[2015] Jeffrey Wachendorfer: Report Writing Starts on Scene

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by lspivey586
Last updated 4 years ago

Discipline:
Language Arts
Subject:
Writing

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[2015] Jeffrey Wachendorfer: Report Writing Starts on Scene

Report Writing Starts On Scene

Who: write down complete namesWhat:what happened; synopsisWhere: where did it happen; where is the suspect/victimWhy:why did everything happen; develope intent or a motiveWhen:when did this happen, report itHow: how did it happen

Ends Up At Court

Everything Between

When a report is done where does it go?Once a report is submitted it will go through the chain of command for approval and then be forwarded to the State Attorney's Office for prosecution. From there it will be read by two parties; the State Attorney's and the Defense Attorneys. You may be called under a subpeona to both Offices for further explination of the incident and your report.The Public Defender's office may order a "Show Cause" hearing because they may feel you did not show probable cause for an arrest in your report.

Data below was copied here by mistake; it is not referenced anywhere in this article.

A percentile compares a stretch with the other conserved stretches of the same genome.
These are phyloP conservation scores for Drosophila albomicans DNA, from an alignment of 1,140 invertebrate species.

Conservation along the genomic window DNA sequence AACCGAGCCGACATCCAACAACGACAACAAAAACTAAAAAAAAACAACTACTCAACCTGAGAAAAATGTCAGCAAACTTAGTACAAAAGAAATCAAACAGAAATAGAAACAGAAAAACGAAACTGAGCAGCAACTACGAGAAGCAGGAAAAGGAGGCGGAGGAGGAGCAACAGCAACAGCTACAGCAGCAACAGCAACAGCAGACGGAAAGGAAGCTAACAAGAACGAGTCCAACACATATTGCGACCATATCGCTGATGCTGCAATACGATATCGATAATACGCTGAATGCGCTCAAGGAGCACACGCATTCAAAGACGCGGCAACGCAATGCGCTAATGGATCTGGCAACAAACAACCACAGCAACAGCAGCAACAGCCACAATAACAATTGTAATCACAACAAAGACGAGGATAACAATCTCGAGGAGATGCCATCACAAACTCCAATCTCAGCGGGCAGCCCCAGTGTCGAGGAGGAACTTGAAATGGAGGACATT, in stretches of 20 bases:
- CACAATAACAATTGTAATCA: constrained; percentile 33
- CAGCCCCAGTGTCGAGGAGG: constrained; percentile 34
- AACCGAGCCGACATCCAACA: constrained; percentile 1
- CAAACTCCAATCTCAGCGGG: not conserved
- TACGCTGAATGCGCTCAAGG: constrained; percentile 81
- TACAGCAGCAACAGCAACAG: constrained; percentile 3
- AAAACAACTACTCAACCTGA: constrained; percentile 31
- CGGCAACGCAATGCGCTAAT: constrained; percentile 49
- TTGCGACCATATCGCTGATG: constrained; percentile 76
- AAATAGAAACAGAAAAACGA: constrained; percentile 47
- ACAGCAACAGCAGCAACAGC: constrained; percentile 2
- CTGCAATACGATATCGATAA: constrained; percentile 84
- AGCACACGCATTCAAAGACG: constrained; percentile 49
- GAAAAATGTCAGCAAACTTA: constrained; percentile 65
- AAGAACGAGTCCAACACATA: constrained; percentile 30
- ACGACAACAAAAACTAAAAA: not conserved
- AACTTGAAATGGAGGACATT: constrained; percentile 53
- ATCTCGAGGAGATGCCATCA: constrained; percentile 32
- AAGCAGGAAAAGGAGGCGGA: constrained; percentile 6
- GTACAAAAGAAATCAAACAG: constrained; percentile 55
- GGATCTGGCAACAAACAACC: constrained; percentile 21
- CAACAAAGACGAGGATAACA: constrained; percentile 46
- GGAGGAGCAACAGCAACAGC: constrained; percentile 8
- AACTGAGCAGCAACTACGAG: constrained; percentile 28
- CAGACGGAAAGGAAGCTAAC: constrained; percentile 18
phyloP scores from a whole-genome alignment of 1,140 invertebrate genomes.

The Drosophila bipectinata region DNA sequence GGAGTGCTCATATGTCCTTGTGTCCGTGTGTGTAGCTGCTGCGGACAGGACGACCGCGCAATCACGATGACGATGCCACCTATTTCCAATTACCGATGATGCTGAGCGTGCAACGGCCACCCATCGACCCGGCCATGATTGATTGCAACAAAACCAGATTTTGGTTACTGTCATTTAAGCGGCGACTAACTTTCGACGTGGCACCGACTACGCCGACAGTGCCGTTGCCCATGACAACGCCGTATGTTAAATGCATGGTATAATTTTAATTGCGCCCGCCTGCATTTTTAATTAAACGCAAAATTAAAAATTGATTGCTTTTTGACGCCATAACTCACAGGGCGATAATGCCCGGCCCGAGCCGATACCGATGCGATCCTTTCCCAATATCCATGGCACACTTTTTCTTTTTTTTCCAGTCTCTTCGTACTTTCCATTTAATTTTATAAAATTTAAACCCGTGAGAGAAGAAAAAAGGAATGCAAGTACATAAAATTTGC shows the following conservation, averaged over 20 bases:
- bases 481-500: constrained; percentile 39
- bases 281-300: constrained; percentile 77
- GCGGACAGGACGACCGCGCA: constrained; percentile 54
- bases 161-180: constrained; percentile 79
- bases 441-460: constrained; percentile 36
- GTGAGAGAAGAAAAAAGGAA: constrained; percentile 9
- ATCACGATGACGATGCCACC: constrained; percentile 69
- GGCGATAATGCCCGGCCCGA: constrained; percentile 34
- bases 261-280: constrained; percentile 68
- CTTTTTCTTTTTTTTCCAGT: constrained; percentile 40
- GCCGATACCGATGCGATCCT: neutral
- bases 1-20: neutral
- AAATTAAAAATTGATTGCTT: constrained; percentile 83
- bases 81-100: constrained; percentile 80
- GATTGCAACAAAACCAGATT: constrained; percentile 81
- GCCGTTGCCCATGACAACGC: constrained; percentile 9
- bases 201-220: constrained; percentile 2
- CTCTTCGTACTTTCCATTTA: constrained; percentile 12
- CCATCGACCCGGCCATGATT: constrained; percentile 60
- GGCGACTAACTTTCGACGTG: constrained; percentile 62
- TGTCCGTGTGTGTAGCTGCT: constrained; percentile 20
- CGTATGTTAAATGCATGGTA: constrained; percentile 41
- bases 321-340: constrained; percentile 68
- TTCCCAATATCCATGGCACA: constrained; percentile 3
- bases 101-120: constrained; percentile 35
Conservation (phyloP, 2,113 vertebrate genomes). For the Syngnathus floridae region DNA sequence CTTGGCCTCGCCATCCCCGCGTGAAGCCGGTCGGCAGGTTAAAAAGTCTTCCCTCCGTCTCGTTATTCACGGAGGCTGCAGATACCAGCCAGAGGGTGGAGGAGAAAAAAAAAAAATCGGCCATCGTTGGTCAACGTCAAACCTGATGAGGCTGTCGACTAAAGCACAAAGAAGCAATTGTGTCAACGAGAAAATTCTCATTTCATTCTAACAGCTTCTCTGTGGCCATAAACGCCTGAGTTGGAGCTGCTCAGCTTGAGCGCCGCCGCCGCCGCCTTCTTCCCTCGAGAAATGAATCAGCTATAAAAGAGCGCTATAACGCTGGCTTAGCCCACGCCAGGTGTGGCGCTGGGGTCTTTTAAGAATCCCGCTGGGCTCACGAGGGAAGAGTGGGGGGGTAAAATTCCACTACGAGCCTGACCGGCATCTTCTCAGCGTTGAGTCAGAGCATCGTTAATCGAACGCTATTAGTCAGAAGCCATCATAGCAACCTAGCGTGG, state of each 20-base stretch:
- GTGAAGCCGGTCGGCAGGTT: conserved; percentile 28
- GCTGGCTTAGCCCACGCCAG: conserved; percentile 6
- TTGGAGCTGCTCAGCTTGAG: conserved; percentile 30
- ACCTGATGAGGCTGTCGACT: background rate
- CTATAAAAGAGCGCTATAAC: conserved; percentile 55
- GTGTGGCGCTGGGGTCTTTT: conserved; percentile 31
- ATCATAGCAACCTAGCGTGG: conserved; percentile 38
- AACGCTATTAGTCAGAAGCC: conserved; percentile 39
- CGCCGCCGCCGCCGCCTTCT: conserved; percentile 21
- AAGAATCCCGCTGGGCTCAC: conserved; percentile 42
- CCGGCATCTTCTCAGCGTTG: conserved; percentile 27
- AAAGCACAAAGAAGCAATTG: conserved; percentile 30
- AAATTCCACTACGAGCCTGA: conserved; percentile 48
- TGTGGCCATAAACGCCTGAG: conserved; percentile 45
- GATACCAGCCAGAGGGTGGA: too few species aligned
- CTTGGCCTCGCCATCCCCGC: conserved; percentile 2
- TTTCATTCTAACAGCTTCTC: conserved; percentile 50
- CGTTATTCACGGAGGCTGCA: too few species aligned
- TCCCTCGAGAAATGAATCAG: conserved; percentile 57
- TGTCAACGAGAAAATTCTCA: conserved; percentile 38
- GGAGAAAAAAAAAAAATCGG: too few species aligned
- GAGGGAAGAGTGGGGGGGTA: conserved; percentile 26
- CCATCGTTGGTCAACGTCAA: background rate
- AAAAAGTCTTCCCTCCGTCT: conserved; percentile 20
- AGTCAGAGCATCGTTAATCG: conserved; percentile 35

I don't see that information in the report.

A Few Tips

- Avoid using slang unless it is a direct quote.-Spell check and proofread your report.- Do not include your opinion on things, just stick to the facts. It is ok to put a victims opinion on why they think the suspect committed the crime. -If you didn't write it in the report, it didn't happen. This is because some cases could take up to a year or more to go to court. Chances are you may not remember a specific detail if it is not in your report.- A good rule of thumb is to write your report so the narrative can stand alone. Everything about your report should be included in the narrative. The 5 W's and How.

When you go to court be prepared. Dress in your uniform or in business attire. Know your report. Don't just read it. Look at the Judge and address the Jury/Lawyers when you answer questions. Smile when it is appropriate. Be professional and confidant. If you do not know the answer to a question simply say you do not know or you can not recall the information. Be sure to listen carefully to any questions a defense attorney asks you. After all they are trying to find loopholes and conflicts with you and your report.

Bowden, J. (2015). 2 Secrets to Good Report Writing. Retrieved from http://www.Policeone.comUniversity of Phonix (). Courtroom Documents and Written Communications Module 7. Retrieved from University of Phonix, CJS205 websiteFort Pierce Police Policies and Procedures.


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